"'the insured's burden is limited. The insured
need only show that a physical loss occurred to covered
property'") (quoting Columbiaknit, Inc. v.
Affiliated FM Ins. Co., No. Civ. 98-434-HU, 1999 WL
619100, at *4 (D. Or. 1999)). Thus, the issues in
Defendant's motion as to the EPDM claim are whether an
exclusion applies to deny coverage, and if so, whether the
ensuing loss provision creates an exception to the exclusion
so that coverage is ultimately available to Plaintiffs.
Defendant's Asserted Design Defect Exclusions
argues that the following design defect exclusions preclude
coverage: latent defect, faulty design, materials defects,
and faulty workmanship/construction. Jones Decl., Ex. 22 at 6
(Group II, Exclusion Nos. 1, 2). In their Response
Memorandum, Plaintiffs state that the "EPDM plumbing
fittings . . . were defective, a fact Plaintiffs do not . . .
dispute[.]" Pls.' Resp. 9, ECF 63. They also later
note the variety of what they call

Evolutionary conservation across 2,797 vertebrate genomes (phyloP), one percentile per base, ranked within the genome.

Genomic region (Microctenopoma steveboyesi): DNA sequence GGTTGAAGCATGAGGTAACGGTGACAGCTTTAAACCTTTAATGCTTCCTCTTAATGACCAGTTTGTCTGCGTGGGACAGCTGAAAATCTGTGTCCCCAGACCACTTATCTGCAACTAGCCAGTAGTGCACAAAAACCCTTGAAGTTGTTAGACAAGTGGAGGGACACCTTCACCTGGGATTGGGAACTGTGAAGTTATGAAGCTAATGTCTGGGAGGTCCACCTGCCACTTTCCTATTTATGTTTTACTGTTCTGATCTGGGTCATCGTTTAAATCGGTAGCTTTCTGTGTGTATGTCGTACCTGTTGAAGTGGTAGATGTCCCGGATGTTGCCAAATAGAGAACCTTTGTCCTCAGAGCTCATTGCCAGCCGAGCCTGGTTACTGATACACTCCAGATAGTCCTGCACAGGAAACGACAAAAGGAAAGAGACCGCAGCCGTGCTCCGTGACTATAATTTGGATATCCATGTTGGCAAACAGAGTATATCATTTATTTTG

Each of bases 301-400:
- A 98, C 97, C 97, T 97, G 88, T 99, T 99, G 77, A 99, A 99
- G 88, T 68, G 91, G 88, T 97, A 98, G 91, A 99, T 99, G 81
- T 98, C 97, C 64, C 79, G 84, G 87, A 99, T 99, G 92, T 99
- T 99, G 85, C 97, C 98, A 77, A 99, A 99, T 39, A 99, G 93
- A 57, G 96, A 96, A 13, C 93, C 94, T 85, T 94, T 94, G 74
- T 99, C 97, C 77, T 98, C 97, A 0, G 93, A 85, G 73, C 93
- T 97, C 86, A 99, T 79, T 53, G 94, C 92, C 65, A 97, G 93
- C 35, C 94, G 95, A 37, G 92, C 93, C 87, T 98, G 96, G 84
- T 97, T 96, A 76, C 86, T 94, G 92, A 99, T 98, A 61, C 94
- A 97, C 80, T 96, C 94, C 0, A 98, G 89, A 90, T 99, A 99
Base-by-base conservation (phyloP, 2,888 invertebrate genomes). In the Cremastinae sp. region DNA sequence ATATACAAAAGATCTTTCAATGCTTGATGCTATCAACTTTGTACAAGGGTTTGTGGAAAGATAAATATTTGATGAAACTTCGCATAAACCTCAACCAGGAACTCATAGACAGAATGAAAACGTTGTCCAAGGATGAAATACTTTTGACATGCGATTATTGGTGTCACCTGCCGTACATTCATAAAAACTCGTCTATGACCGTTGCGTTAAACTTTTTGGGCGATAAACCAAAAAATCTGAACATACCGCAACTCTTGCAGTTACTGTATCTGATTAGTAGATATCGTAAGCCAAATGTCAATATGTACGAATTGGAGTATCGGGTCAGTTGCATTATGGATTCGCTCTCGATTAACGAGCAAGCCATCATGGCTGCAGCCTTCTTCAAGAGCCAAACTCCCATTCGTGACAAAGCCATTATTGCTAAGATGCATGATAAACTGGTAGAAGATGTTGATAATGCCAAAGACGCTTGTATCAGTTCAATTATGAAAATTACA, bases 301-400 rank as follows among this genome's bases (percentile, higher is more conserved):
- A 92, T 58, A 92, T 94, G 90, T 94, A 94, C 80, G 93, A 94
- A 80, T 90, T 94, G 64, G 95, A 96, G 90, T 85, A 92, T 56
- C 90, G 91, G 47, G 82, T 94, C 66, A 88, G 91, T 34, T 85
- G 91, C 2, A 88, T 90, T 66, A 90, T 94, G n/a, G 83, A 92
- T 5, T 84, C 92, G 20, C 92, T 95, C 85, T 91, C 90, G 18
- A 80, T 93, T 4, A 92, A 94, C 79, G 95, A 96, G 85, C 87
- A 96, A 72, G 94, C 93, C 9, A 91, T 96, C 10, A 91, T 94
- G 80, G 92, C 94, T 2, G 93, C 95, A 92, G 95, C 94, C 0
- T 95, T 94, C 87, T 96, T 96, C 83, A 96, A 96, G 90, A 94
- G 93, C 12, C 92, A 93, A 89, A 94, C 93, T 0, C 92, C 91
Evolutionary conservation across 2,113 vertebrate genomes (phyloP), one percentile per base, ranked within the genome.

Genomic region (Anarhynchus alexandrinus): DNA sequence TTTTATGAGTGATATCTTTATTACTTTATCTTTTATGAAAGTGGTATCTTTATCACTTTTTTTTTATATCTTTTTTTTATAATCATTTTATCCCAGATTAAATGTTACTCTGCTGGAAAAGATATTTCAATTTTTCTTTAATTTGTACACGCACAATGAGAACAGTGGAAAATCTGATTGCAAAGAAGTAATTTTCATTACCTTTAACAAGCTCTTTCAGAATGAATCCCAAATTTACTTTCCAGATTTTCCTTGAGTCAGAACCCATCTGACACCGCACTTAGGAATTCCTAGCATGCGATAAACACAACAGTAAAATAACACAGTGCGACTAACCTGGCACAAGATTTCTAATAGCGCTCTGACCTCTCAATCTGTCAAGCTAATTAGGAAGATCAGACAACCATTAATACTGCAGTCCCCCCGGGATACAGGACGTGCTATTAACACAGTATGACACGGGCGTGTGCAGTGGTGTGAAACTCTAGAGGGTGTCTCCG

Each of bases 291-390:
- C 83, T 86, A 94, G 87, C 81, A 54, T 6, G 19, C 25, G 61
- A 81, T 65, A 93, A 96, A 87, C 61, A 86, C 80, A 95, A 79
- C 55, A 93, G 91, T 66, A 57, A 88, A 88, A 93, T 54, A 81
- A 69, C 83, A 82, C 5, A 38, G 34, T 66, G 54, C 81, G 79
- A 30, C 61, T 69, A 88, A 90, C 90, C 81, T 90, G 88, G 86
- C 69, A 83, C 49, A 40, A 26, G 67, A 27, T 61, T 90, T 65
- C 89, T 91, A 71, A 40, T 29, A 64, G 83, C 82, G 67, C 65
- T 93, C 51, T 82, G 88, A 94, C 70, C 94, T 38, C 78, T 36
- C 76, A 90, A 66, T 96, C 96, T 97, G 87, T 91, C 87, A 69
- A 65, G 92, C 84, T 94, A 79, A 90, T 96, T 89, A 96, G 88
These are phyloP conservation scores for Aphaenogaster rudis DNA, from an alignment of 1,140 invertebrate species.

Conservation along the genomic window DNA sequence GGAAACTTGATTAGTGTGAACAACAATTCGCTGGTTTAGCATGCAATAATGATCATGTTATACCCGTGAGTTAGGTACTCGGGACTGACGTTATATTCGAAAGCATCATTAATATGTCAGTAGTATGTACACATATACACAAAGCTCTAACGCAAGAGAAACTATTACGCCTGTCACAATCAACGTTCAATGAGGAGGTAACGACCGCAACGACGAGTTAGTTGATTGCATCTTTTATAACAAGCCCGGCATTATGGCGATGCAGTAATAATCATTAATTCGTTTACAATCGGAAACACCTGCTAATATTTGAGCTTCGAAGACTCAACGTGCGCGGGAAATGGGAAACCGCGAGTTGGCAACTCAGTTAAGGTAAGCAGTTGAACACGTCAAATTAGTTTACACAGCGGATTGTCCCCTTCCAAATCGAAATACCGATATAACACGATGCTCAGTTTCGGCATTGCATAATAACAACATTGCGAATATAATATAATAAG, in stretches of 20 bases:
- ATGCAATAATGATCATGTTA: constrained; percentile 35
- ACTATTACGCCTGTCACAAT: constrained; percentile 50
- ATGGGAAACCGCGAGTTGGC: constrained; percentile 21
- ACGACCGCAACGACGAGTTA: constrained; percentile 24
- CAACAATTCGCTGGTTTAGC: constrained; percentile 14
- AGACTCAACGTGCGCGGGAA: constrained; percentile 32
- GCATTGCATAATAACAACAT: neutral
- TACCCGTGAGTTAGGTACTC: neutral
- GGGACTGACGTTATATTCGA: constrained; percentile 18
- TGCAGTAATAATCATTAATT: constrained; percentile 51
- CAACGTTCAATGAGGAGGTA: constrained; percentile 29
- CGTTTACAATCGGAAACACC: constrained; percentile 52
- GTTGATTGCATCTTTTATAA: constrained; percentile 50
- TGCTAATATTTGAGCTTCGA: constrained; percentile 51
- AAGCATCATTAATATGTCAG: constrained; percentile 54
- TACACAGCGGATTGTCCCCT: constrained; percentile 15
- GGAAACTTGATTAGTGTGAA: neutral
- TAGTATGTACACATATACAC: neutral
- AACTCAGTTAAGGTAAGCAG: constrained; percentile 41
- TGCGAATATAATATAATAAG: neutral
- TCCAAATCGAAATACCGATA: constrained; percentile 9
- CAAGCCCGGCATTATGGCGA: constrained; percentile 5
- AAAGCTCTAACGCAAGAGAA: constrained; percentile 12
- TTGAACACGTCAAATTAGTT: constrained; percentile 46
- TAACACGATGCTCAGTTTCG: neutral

"defect-oriented" exclusions asserted by Defendant:
"latent defect, faulty design, defective materials,
faulty workmanship, and deterioration." Id. at
15. Plaintiffs concede that they have pressed "certain
of these theories" against the manufacturer and
contractors. Id. But, they argue that they stand by
those arguments because in the end, their loss is still
covered under a concurrent/multiple loss theory or under the
ensuing loss provision as an exception to the exclusions.
parties' positions establish that there is no dispute
regarding the application of at least the faulty design
exclusion and possibly other design or product defect
exclusions. Thus, at this point, it is undisputed that there
is initial coverage which is then excluded.
Plaintiff's Concurrent/Multiple Loss Theory
contend that when "a force external to the design defect
comes to operate on the material and physically damages it,
the coverage question changes: did a non-excluded peril
contribute to the loss or damage?" Pls.' Resp. 10.
Plaintiffs argue that when a covered cause and excluded cause
of loss converge to cause damage, the loss or damage is
covered in the first instance. They argue that here, for
example, the EPDM would not have decomposed and the plumbing
system would not have been lost but for the
chloramine-treated water. Because chloramine-treated water is
not an excluded cause of loss, Plaintiffs argue that
Defendant's design-defect exclusion arguments are
incomplete. They assert that three non-excluded/covered
perils contributed to the loss: (1) the "unanticipated